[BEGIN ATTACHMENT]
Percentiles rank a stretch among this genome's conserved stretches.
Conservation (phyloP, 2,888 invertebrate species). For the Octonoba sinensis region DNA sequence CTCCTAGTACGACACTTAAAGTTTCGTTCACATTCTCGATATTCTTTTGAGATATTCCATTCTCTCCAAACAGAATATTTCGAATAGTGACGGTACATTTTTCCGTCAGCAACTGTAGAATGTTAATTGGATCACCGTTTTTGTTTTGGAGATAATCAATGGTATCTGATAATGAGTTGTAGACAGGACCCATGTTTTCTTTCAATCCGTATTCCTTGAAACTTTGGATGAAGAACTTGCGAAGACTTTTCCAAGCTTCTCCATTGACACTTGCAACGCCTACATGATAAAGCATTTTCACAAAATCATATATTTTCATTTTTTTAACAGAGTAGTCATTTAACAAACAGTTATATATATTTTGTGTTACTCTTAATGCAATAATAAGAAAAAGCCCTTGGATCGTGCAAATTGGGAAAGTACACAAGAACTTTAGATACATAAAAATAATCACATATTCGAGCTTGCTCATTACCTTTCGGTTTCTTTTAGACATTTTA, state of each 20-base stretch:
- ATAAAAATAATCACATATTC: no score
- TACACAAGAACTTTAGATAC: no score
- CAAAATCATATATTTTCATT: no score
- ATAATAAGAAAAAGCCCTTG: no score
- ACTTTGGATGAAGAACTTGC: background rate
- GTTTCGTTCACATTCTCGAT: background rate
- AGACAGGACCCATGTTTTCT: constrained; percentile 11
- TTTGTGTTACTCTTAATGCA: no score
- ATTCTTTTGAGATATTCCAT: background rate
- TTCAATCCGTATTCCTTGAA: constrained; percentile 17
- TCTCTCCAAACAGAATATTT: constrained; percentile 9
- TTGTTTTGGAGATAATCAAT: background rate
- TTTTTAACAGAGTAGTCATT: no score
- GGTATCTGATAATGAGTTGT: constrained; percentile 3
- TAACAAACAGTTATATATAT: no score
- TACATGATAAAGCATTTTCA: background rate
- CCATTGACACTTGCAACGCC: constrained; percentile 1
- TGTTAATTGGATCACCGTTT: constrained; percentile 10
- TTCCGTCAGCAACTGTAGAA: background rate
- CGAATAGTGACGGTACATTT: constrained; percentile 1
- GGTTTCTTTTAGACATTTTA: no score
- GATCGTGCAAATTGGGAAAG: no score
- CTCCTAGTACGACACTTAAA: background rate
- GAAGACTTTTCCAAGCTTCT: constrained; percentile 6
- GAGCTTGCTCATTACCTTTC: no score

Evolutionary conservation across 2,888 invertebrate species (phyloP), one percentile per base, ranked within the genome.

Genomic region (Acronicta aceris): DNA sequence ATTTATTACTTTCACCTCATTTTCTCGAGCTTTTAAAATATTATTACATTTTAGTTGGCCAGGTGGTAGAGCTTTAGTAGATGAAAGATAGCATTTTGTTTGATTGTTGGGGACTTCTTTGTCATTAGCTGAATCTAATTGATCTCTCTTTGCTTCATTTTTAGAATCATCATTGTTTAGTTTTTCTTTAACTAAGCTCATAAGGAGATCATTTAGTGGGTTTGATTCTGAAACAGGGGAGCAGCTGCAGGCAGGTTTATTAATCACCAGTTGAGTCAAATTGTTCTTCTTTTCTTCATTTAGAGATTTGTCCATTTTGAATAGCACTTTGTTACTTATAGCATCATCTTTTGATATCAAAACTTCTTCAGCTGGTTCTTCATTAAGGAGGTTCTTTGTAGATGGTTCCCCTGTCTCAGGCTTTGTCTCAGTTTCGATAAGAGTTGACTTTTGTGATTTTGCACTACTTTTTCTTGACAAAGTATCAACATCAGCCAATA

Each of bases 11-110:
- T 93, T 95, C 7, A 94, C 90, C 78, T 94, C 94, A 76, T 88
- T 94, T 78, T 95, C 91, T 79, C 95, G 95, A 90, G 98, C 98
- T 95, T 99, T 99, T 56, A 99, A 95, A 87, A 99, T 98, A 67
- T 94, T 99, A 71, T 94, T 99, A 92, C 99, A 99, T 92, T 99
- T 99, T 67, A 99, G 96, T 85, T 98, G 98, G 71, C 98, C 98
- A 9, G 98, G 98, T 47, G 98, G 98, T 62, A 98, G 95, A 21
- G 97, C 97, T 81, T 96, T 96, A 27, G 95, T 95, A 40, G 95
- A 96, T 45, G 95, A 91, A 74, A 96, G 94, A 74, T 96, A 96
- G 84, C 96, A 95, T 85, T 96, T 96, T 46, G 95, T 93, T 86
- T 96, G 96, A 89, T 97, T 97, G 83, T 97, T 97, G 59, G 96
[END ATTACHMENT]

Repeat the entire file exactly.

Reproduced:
Percentiles rank a stretch among this genome's conserved stretches.
Conservation (phyloP, 2,888 invertebrate species). For the Octonoba sinensis region DNA sequence CTCCTAGTACGACACTTAAAGTTTCGTTCACATTCTCGATATTCTTTTGAGATATTCCATTCTCTCCAAACAGAATATTTCGAATAGTGACGGTACATTTTTCCGTCAGCAACTGTAGAATGTTAATTGGATCACCGTTTTTGTTTTGGAGATAATCAATGGTATCTGATAATGAGTTGTAGACAGGACCCATGTTTTCTTTCAATCCGTATTCCTTGAAACTTTGGATGAAGAACTTGCGAAGACTTTTCCAAGCTTCTCCATTGACACTTGCAACGCCTACATGATAAAGCATTTTCACAAAATCATATATTTTCATTTTTTTAACAGAGTAGTCATTTAACAAACAGTTATATATATTTTGTGTTACTCTTAATGCAATAATAAGAAAAAGCCCTTGGATCGTGCAAATTGGGAAAGTACACAAGAACTTTAGATACATAAAAATAATCACATATTCGAGCTTGCTCATTACCTTTCGGTTTCTTTTAGACATTTTA, state of each 20-base stretch:
- ATAAAAATAATCACATATTC: no score
- TACACAAGAACTTTAGATAC: no score
- CAAAATCATATATTTTCATT: no score
- ATAATAAGAAAAAGCCCTTG: no score
- ACTTTGGATGAAGAACTTGC: background rate
- GTTTCGTTCACATTCTCGAT: background rate
- AGACAGGACCCATGTTTTCT: constrained; percentile 11
- TTTGTGTTACTCTTAATGCA: no score
- ATTCTTTTGAGATATTCCAT: background rate
- TTCAATCCGTATTCCTTGAA: constrained; percentile 17
- TCTCTCCAAACAGAATATTT: constrained; percentile 9
- TTGTTTTGGAGATAATCAAT: background rate
- TTTTTAACAGAGTAGTCATT: no score
- GGTATCTGATAATGAGTTGT: constrained; percentile 3
- TAACAAACAGTTATATATAT: no score
- TACATGATAAAGCATTTTCA: background rate
- CCATTGACACTTGCAACGCC: constrained; percentile 1
- TGTTAATTGGATCACCGTTT: constrained; percentile 10
- TTCCGTCAGCAACTGTAGAA: background rate
- CGAATAGTGACGGTACATTT: constrained; percentile 1
- GGTTTCTTTTAGACATTTTA: no score
- GATCGTGCAAATTGGGAAAG: no score
- CTCCTAGTACGACACTTAAA: background rate
- GAAGACTTTTCCAAGCTTCT: constrained; percentile 6
- GAGCTTGCTCATTACCTTTC: no score

Evolutionary conservation across 2,888 invertebrate species (phyloP), one percentile per base, ranked within the genome.

Genomic region (Acronicta aceris): DNA sequence ATTTATTACTTTCACCTCATTTTCTCGAGCTTTTAAAATATTATTACATTTTAGTTGGCCAGGTGGTAGAGCTTTAGTAGATGAAAGATAGCATTTTGTTTGATTGTTGGGGACTTCTTTGTCATTAGCTGAATCTAATTGATCTCTCTTTGCTTCATTTTTAGAATCATCATTGTTTAGTTTTTCTTTAACTAAGCTCATAAGGAGATCATTTAGTGGGTTTGATTCTGAAACAGGGGAGCAGCTGCAGGCAGGTTTATTAATCACCAGTTGAGTCAAATTGTTCTTCTTTTCTTCATTTAGAGATTTGTCCATTTTGAATAGCACTTTGTTACTTATAGCATCATCTTTTGATATCAAAACTTCTTCAGCTGGTTCTTCATTAAGGAGGTTCTTTGTAGATGGTTCCCCTGTCTCAGGCTTTGTCTCAGTTTCGATAAGAGTTGACTTTTGTGATTTTGCACTACTTTTTCTTGACAAAGTATCAACATCAGCCAATA

Each of bases 11-110:
- T 93, T 95, C 7, A 94, C 90, C 78, T 94, C 94, A 76, T 88
- T 94, T 78, T 95, C 91, T 79, C 95, G 95, A 90, G 98, C 98
- T 95, T 99, T 99, T 56, A 99, A 95, A 87, A 99, T 98, A 67
- T 94, T 99, A 71, T 94, T 99, A 92, C 99, A 99, T 92, T 99
- T 99, T 67, A 99, G 96, T 85, T 98, G 98, G 71, C 98, C 98
- A 9, G 98, G 98, T 47, G 98, G 98, T 62, A 98, G 95, A 21
- G 97, C 97, T 81, T 96, T 96, A 27, G 95, T 95, A 40, G 95
- A 96, T 45, G 95, A 91, A 74, A 96, G 94, A 74, T 96, A 96
- G 84, C 96, A 95, T 85, T 96, T 96, T 46, G 95, T 93, T 86
- T 96, G 96, A 89, T 97, T 97, G 83, T 97, T 97, G 59, G 96